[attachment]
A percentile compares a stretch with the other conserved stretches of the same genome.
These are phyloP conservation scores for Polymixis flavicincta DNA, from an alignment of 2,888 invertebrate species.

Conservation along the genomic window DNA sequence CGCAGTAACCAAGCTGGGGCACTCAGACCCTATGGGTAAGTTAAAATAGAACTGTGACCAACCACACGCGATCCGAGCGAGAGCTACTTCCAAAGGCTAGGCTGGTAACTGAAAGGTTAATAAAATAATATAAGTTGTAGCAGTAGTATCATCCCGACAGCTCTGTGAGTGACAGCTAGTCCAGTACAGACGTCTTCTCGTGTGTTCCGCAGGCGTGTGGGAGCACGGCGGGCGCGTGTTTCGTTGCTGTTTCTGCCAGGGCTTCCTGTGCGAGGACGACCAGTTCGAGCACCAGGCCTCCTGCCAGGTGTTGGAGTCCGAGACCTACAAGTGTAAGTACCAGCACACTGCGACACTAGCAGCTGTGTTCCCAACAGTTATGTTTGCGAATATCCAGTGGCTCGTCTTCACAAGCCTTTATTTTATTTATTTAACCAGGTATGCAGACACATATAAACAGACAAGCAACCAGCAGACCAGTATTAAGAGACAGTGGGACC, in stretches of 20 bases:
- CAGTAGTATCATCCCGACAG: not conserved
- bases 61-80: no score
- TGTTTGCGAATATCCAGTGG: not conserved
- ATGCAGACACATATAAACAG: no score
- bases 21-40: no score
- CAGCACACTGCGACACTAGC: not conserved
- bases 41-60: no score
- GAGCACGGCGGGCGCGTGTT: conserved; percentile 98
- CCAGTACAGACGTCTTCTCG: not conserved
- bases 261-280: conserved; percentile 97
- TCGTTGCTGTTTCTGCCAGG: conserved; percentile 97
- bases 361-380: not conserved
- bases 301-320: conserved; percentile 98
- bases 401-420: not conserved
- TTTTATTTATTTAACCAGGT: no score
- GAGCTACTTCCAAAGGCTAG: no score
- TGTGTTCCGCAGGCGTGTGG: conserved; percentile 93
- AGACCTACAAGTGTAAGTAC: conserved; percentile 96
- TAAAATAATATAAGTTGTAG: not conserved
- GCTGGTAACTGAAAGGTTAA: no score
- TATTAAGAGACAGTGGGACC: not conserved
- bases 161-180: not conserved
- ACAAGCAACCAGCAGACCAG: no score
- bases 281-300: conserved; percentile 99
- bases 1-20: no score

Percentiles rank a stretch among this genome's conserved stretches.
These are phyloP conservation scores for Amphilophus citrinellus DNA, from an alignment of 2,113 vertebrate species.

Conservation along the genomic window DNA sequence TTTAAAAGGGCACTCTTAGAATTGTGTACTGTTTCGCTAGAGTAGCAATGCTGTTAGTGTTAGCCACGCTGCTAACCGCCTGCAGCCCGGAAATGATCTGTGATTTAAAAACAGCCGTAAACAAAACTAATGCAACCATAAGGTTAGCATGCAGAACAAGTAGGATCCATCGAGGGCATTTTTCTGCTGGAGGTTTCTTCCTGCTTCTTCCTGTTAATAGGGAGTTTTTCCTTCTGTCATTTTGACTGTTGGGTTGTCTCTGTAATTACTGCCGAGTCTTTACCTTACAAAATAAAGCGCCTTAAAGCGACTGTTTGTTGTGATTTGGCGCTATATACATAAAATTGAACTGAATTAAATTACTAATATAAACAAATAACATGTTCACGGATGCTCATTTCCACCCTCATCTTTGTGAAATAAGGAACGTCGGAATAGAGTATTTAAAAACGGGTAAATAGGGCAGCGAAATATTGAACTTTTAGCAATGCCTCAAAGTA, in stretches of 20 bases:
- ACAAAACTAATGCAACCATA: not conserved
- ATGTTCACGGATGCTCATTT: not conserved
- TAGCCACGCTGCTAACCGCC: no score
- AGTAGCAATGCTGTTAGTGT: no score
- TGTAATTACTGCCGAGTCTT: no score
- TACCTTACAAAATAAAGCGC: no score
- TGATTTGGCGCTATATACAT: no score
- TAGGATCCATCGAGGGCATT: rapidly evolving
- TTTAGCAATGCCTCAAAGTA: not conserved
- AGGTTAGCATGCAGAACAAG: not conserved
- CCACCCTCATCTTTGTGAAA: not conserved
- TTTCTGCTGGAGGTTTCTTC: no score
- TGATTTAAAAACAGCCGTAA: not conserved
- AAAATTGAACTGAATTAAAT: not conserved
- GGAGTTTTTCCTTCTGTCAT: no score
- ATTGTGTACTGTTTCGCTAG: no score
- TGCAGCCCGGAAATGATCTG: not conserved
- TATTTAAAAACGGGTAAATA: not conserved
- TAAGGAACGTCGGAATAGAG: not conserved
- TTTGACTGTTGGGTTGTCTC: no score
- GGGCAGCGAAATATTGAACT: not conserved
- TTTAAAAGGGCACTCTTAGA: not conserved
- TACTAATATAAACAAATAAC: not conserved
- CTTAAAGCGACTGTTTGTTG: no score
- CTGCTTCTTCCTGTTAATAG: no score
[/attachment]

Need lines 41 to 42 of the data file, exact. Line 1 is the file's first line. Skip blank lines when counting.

- AGGTTAGCATGCAGAACAAG: not conserved
- CCACCCTCATCTTTGTGAAA: not conserved